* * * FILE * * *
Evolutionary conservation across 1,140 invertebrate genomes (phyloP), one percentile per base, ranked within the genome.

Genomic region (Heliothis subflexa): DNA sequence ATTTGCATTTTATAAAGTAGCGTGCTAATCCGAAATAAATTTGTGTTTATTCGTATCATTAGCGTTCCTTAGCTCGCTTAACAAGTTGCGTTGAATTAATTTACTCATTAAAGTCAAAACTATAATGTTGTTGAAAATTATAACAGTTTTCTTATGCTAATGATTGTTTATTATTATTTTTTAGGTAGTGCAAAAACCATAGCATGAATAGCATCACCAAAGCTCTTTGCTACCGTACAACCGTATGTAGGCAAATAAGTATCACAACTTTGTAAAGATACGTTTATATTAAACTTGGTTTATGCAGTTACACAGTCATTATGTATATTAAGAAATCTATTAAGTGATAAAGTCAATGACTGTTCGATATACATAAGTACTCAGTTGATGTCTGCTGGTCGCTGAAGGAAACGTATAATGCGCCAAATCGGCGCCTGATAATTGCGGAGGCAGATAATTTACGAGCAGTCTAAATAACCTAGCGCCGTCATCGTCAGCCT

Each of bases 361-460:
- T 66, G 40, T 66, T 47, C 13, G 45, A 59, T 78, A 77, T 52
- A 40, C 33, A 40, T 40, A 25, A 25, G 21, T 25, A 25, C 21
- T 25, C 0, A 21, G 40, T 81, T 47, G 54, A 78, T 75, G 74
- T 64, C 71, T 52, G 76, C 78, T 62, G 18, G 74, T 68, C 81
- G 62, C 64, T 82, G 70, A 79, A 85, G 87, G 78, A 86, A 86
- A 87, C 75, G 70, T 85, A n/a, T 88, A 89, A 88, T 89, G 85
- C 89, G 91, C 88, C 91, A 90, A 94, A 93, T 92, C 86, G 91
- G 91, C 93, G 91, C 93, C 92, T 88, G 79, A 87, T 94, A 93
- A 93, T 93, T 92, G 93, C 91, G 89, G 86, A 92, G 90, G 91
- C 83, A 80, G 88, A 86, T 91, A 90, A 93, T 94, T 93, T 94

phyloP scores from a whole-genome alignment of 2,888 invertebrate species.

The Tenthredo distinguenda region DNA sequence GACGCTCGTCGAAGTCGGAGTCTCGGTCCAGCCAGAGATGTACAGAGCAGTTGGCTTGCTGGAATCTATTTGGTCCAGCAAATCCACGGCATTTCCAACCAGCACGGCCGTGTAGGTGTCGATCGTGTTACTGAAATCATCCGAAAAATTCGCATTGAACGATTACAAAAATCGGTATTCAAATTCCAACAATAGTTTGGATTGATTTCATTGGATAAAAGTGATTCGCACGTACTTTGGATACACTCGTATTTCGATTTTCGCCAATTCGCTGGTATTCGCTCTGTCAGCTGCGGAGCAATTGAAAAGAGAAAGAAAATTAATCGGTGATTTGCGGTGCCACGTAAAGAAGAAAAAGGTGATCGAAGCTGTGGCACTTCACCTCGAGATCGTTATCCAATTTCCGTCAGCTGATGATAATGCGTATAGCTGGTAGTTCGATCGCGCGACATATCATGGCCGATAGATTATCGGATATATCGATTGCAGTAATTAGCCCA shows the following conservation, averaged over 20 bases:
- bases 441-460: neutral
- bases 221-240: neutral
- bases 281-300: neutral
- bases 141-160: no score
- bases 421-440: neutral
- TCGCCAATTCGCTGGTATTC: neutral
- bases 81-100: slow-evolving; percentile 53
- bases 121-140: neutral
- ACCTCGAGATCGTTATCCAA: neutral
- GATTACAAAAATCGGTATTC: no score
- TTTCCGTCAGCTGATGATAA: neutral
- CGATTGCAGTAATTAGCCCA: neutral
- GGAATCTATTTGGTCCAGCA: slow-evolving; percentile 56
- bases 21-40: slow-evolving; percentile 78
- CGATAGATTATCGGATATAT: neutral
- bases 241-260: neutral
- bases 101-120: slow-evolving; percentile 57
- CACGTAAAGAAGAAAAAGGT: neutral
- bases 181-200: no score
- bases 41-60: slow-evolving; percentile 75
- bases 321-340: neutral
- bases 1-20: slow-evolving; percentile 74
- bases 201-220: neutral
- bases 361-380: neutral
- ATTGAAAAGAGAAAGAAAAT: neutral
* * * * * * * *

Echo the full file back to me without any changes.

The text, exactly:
Evolutionary conservation across 1,140 invertebrate genomes (phyloP), one percentile per base, ranked within the genome.

Genomic region (Heliothis subflexa): DNA sequence ATTTGCATTTTATAAAGTAGCGTGCTAATCCGAAATAAATTTGTGTTTATTCGTATCATTAGCGTTCCTTAGCTCGCTTAACAAGTTGCGTTGAATTAATTTACTCATTAAAGTCAAAACTATAATGTTGTTGAAAATTATAACAGTTTTCTTATGCTAATGATTGTTTATTATTATTTTTTAGGTAGTGCAAAAACCATAGCATGAATAGCATCACCAAAGCTCTTTGCTACCGTACAACCGTATGTAGGCAAATAAGTATCACAACTTTGTAAAGATACGTTTATATTAAACTTGGTTTATGCAGTTACACAGTCATTATGTATATTAAGAAATCTATTAAGTGATAAAGTCAATGACTGTTCGATATACATAAGTACTCAGTTGATGTCTGCTGGTCGCTGAAGGAAACGTATAATGCGCCAAATCGGCGCCTGATAATTGCGGAGGCAGATAATTTACGAGCAGTCTAAATAACCTAGCGCCGTCATCGTCAGCCT

Each of bases 361-460:
- T 66, G 40, T 66, T 47, C 13, G 45, A 59, T 78, A 77, T 52
- A 40, C 33, A 40, T 40, A 25, A 25, G 21, T 25, A 25, C 21
- T 25, C 0, A 21, G 40, T 81, T 47, G 54, A 78, T 75, G 74
- T 64, C 71, T 52, G 76, C 78, T 62, G 18, G 74, T 68, C 81
- G 62, C 64, T 82, G 70, A 79, A 85, G 87, G 78, A 86, A 86
- A 87, C 75, G 70, T 85, A n/a, T 88, A 89, A 88, T 89, G 85
- C 89, G 91, C 88, C 91, A 90, A 94, A 93, T 92, C 86, G 91
- G 91, C 93, G 91, C 93, C 92, T 88, G 79, A 87, T 94, A 93
- A 93, T 93, T 92, G 93, C 91, G 89, G 86, A 92, G 90, G 91
- C 83, A 80, G 88, A 86, T 91, A 90, A 93, T 94, T 93, T 94

phyloP scores from a whole-genome alignment of 2,888 invertebrate species.

The Tenthredo distinguenda region DNA sequence GACGCTCGTCGAAGTCGGAGTCTCGGTCCAGCCAGAGATGTACAGAGCAGTTGGCTTGCTGGAATCTATTTGGTCCAGCAAATCCACGGCATTTCCAACCAGCACGGCCGTGTAGGTGTCGATCGTGTTACTGAAATCATCCGAAAAATTCGCATTGAACGATTACAAAAATCGGTATTCAAATTCCAACAATAGTTTGGATTGATTTCATTGGATAAAAGTGATTCGCACGTACTTTGGATACACTCGTATTTCGATTTTCGCCAATTCGCTGGTATTCGCTCTGTCAGCTGCGGAGCAATTGAAAAGAGAAAGAAAATTAATCGGTGATTTGCGGTGCCACGTAAAGAAGAAAAAGGTGATCGAAGCTGTGGCACTTCACCTCGAGATCGTTATCCAATTTCCGTCAGCTGATGATAATGCGTATAGCTGGTAGTTCGATCGCGCGACATATCATGGCCGATAGATTATCGGATATATCGATTGCAGTAATTAGCCCA shows the following conservation, averaged over 20 bases:
- bases 441-460: neutral
- bases 221-240: neutral
- bases 281-300: neutral
- bases 141-160: no score
- bases 421-440: neutral
- TCGCCAATTCGCTGGTATTC: neutral
- bases 81-100: slow-evolving; percentile 53
- bases 121-140: neutral
- ACCTCGAGATCGTTATCCAA: neutral
- GATTACAAAAATCGGTATTC: no score
- TTTCCGTCAGCTGATGATAA: neutral
- CGATTGCAGTAATTAGCCCA: neutral
- GGAATCTATTTGGTCCAGCA: slow-evolving; percentile 56
- bases 21-40: slow-evolving; percentile 78
- CGATAGATTATCGGATATAT: neutral
- bases 241-260: neutral
- bases 101-120: slow-evolving; percentile 57
- CACGTAAAGAAGAAAAAGGT: neutral
- bases 181-200: no score
- bases 41-60: slow-evolving; percentile 75
- bases 321-340: neutral
- bases 1-20: slow-evolving; percentile 74
- bases 201-220: neutral
- bases 361-380: neutral
- ATTGAAAAGAGAAAGAAAAT: neutral